So to really decide who's the better player, how about a look at their distribution?

Anders Lindegaard is accurate with 58.2 percent of the balls he plays out, whereas David De Gea is accurate only 56.8 percent of the time.

However, the young Spaniard sprays out 5.5 accurate goal-kicks each match, while the experienced Dane is only at 3.6 per game.

Again, the hard evidence can't give us a clear-cut answers, as Lindegaard has proven himself as the more reliable distributor, while De Gea is the less reliable but more talented one.

Given that both goalkeepers play long balls more than 50 percent of the time each game, De Gea has to edge it as the better distributor.

So, David De Gea is actually the better distributor of the ball it seems—a vital trait in a goalkeeper as their distributions is the start of most goals and often the most likely way for a team to concede with poor distribution.

On top of that, he's the better against the top teams.

So he deserves the Manchester United goalkeeper jersey, right?

Probably, but the numbers show one area where people think David De Gea is better, when, in fact, Anders Lindegaard prevails.

De Gea comes across as the more talented shot-stopper, having appeared to have made more world-class saves. But, Lindegaard is actually more efficient.

These statistics come from The State of the Game, where Anandu Unnikrishnan does a great job comparing United's two goalkeepers.

The most effective ways to save a shot is to catch the ball, push it out wide, tip it over the crossbar or punch it away.

If a goalkeepers blocks the ball, saves it with their feet or parries it, they've saved the shot but kept the danger alive in the goal or penalty area.

Here are the percentages for Anders Lindegaard's shot-stopping:

  • Caught—70 percent
  • Punched—9 percent
  • Parried—9 percent
  • Tipped over—5 percent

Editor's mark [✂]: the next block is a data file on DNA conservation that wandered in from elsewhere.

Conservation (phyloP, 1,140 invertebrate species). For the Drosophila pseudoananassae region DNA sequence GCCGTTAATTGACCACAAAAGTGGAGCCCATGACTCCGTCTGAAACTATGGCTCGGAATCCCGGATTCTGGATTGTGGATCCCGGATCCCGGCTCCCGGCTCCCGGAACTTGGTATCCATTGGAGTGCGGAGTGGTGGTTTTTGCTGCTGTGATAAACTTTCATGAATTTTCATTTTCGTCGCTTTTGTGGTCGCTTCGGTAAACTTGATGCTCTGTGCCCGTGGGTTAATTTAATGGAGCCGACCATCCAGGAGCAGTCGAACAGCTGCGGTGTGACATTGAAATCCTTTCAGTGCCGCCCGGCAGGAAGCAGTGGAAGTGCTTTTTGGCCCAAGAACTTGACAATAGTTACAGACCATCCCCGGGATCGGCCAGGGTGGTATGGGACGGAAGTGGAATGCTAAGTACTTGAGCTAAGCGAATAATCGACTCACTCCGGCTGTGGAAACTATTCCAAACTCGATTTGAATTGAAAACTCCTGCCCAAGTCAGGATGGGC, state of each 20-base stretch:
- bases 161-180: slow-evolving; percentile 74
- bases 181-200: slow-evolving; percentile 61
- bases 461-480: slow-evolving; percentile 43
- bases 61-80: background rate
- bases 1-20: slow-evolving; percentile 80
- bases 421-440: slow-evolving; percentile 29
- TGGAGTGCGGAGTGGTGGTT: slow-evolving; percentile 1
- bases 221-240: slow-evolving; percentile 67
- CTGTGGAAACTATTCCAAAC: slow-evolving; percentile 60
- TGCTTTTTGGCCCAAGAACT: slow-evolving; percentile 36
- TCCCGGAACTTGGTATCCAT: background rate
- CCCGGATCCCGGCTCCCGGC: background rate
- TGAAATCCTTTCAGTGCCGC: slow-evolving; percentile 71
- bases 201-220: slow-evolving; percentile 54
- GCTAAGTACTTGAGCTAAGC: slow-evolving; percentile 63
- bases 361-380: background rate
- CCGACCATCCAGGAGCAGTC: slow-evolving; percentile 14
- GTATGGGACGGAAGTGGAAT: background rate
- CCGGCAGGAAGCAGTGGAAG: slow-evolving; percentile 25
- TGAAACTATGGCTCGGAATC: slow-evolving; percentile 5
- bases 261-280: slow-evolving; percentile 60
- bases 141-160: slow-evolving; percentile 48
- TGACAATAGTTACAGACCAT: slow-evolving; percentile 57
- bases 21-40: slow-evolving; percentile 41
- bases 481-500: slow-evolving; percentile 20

• Pushed wide—5 percent
  • Stopped with feet—2 percent
  • Blocked—0 percent

And here's how De Gea compares:

  • Caught—63 percent
  • Parried—17 percent
  • Punched—8 percent
  • Tipped over—4 percent
  • Pushed wide—4 percent
  • Stopped with fee—3 percent
  • Blocked—1 percent

Sir Alex Ferguson Has Great Goalkeeper Competition In His Team
Sir Alex Ferguson Has Great Goalkeeper Competition In His TeamIan Walton/Getty Images

The statistics speak for themselves—Lindegaard is the more effective shot-stopper, even if he can't pull off the world-class saves De Gea can.

So who deserves the goalkeeper jersey now?

They both do, it would seem.

Anders Lindegaard is highly efficient when he plays the lower sides, while good quality football appears to bring the better play out of David De Gea.

While the more experienced option seems the better player against the top teams, it could be the case that the younger and more talented option should play against the better talented, ball-playing teams.

And the older man should play in the more physical games, where hopeful crosses combined with goalkeeper batterings are the norm.

For the rest of the 2011-12 season, when David De Gea is still adjusting to his first season of English football, with the culture, language and lifestyle changes that come with it, perhaps it would be best and most deserved if the Spaniard shares his No.1 jersey with Lindegaard.

That way, Manchester United could get the best of both from their very strong competition in the goalkeeper department.